NPPC shares lessons learned and results from ACEs screening pilot sites.
Article Laurie Udesky, ACEs Connection writer
For Dr. Mercie Digangi, a pediatrician at Kaiser Southern California in Downey, CA, ACEs screening provided a crystal clear before-and-after in how she changed treatment plans for her pediatric patients, she explained to attendees of a December 2 webinar organized by the National Pediatric Practice Community on ACEs (NPPC) and cosponsored by ACEs Connection.
One case that turned ACEs screening into a never-go-back moment for her was a three-year-old who was speech-delayed. “He basically had three or four words in his vocabulary,” she said. “Before I was screening for ACEs (adverse childhood experiences), I would have said, ‘Let’s go to speech therapy, maybe screen for autism and go from there.’”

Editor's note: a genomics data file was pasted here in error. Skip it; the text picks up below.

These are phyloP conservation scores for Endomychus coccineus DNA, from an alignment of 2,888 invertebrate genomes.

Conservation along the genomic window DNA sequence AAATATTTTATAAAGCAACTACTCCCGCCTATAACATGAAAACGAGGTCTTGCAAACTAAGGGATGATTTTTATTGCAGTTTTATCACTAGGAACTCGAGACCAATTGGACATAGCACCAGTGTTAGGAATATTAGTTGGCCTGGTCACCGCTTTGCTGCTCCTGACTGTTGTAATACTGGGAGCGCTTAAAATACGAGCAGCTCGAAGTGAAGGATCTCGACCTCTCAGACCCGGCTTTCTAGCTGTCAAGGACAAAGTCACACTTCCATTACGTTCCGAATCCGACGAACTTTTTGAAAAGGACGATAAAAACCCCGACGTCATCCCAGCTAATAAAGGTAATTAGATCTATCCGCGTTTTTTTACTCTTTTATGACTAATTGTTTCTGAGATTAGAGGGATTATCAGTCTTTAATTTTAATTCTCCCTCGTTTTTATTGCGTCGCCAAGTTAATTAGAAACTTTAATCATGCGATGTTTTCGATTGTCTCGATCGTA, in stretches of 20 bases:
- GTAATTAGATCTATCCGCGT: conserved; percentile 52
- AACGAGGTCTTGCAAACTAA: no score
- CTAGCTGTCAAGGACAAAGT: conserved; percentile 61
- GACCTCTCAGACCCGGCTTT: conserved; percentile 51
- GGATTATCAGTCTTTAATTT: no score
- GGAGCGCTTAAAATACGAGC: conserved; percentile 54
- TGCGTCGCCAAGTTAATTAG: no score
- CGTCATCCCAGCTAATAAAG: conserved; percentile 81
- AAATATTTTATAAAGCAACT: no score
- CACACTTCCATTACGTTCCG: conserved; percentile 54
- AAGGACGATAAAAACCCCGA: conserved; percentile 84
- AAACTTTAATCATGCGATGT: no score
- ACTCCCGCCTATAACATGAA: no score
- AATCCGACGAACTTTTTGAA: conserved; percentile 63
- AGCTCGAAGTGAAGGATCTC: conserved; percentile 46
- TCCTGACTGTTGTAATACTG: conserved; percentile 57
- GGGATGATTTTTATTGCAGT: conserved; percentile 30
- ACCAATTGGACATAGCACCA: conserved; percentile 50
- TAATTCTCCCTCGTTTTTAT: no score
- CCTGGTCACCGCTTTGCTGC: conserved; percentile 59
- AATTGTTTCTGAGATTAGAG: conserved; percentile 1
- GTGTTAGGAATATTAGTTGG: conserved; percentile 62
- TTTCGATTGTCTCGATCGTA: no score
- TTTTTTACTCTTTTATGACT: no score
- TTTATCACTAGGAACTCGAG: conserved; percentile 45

But after screening for the boy’s ACEs, Digangi discovered that he had an ACE score of 4 (ACEs Science 101, Got your ACE score?). The mother also told Digangi that she and her toddler had left a tumultuous home life with the boy’s father and an uncle. “The father had significant mental illness and was screaming, hallucinating and punching walls for the first two years of the child’s life,” said Digangi. There was domestic violence occurring in the house, and the uncle was using illegal drugs.